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  • laura

creativity purism

Working in the design industry needs a thick skin, to not be too precious about your work and to be willing to accept feedback and changes that you might not have previously considered. On the other hand, it also needs you to be able to stand your corner when you believe you need to and argue passionately for steps you feel need to be taken. These are all valuable abilities when they're needed but there's something about being a designer which gives you a slightly strange perspective on your own creative work, too, I think.

I think it might be something about how since we're involved in this back and forth every day. We start to lose sight of the fact that the choices we are making are, in themselves, creative, and not just the day to day admin of our jobs.

Glass Shadows - drawn by Laura Siragher with Procreate for iPad Pro. All rights reserved.
Glass Shadows - drawn by Laura Siragher with Procreate for iPad Pro. All rights reserved.

This is a drawing I did a few weeks ago. We had some wonderful sunlight coming into our living room, which was already causing the lovely shadow from the candle, so I got a jar and a glass from the kitchen cupboard and took a bunch of photos. Different angles, different combinations of glasses, different crops. I then picked the one I liked best, took it into an editing program and ramped up the colours until I ended up with something that felt right. I then used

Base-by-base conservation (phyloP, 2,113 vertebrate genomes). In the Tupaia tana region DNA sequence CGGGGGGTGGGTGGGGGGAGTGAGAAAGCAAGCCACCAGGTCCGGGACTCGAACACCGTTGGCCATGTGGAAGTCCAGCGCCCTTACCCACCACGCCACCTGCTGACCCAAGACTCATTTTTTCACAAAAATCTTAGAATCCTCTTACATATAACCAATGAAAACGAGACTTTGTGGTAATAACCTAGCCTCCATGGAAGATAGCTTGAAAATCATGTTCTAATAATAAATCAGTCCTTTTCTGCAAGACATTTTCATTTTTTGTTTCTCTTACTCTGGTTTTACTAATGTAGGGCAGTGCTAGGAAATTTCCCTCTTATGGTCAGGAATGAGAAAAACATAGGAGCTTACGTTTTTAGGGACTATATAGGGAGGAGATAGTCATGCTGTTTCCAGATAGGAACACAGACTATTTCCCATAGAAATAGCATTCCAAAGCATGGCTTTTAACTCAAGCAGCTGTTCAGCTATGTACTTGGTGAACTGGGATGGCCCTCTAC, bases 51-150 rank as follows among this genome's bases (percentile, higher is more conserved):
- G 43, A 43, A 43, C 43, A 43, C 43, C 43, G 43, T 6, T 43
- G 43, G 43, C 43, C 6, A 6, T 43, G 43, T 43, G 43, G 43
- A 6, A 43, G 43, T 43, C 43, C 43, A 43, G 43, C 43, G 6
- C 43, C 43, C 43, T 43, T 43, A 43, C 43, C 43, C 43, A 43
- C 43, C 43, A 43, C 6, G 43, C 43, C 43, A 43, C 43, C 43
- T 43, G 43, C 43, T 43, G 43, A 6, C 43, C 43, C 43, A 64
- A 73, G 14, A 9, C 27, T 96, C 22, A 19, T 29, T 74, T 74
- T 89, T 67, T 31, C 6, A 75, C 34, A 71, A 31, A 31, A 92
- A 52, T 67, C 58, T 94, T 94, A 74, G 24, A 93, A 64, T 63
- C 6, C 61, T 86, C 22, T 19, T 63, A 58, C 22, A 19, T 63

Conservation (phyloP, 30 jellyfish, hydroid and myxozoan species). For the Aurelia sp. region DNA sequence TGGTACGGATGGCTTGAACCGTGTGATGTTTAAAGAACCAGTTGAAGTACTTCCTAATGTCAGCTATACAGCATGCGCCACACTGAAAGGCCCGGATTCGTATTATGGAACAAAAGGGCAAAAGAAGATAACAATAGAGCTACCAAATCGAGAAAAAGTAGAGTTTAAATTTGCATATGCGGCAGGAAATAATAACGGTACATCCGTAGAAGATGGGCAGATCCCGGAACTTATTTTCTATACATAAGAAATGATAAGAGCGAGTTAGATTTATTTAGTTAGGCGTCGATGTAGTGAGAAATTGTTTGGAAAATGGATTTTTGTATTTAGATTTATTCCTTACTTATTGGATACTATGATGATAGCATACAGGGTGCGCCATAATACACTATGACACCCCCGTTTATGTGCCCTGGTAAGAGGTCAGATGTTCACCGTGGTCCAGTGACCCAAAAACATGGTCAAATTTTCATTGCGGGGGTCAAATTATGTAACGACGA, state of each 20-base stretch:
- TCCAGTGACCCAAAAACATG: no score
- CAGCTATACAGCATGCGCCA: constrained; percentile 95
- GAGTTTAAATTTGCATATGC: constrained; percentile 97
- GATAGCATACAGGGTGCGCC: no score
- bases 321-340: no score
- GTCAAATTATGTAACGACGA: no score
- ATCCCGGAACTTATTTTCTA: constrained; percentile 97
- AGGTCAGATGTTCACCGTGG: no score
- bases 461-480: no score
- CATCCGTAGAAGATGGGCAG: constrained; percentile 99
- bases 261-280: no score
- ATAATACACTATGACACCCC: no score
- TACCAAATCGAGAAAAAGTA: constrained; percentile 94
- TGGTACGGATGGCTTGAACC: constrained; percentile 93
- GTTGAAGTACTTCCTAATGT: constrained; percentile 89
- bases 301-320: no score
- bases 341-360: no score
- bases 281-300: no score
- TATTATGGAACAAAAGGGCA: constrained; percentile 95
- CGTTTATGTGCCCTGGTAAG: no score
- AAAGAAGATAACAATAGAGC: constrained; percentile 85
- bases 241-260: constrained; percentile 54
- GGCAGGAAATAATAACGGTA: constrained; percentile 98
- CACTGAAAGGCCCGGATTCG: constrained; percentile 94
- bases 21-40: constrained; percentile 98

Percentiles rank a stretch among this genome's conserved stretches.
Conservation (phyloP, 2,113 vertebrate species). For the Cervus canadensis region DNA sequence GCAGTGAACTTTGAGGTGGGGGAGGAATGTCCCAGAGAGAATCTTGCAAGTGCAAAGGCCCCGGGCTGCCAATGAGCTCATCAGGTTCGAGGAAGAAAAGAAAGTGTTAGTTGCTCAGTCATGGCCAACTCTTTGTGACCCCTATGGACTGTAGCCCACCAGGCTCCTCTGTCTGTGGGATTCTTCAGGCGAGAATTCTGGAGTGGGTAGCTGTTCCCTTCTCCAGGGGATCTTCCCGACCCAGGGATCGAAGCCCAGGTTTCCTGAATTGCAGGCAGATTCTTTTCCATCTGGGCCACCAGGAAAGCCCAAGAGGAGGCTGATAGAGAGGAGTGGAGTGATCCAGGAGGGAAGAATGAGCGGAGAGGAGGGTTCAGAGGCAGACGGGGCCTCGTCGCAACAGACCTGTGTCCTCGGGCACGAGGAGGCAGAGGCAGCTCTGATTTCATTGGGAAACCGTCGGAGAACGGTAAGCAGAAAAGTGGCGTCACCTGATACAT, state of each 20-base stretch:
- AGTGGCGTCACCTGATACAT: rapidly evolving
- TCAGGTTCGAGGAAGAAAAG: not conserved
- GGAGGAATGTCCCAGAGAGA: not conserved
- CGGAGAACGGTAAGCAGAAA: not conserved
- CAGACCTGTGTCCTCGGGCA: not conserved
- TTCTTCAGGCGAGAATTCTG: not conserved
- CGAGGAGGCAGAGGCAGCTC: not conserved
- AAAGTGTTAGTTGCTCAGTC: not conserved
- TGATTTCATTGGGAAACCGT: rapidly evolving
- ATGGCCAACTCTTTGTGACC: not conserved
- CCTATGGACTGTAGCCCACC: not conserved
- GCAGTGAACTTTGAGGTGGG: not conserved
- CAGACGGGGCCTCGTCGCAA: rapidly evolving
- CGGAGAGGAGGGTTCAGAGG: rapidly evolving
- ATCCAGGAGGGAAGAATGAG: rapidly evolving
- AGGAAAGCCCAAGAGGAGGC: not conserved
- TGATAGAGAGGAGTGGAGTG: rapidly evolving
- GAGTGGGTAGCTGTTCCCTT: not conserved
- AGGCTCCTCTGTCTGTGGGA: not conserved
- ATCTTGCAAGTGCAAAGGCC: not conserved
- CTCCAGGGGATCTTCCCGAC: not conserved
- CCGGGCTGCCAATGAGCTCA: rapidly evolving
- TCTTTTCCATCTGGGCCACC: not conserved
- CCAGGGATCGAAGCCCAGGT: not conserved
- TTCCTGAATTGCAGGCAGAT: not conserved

that photo as reference for the drawing you see.

And then I got some comments saying "wow it looks just like a photograph!" - which is a wonderful compliment - and I immediately started to doubt myself.

Was I cheating? Had I conned people into thinking I was better at drawing than I really am? Was I fake artist? Was I going to get found out and branded as a fraud?

Which of course is nonsense, because every step I took along that journey to creating this work was an artistic choice. Seeing the opportunity to set up the glasses, taking lots of pictures and selecting the best, digitally editing the colours until I found something I liked, and then the final drawing. These were all steps I had taken as an artist. Somebody else who had been in that situation would not have ended up with the same piece of work that I did. And because those kind of things are what I do day to day in my job, I'd almost forgotten they are still art, not just a shortcut to a result.

And then, in the end - who's the real arbiter of what is 'real art' and what isn't? Colouring in books require creative choices. Tracing a photo still needs you to look at that image and pick out how it is composed, where one shape starts and another ends (copyright issues aside, of course). It's easy to hold yourself to too-high standards that don't even exist. Enjoy your processes and enjoy them as the creativity they really are.

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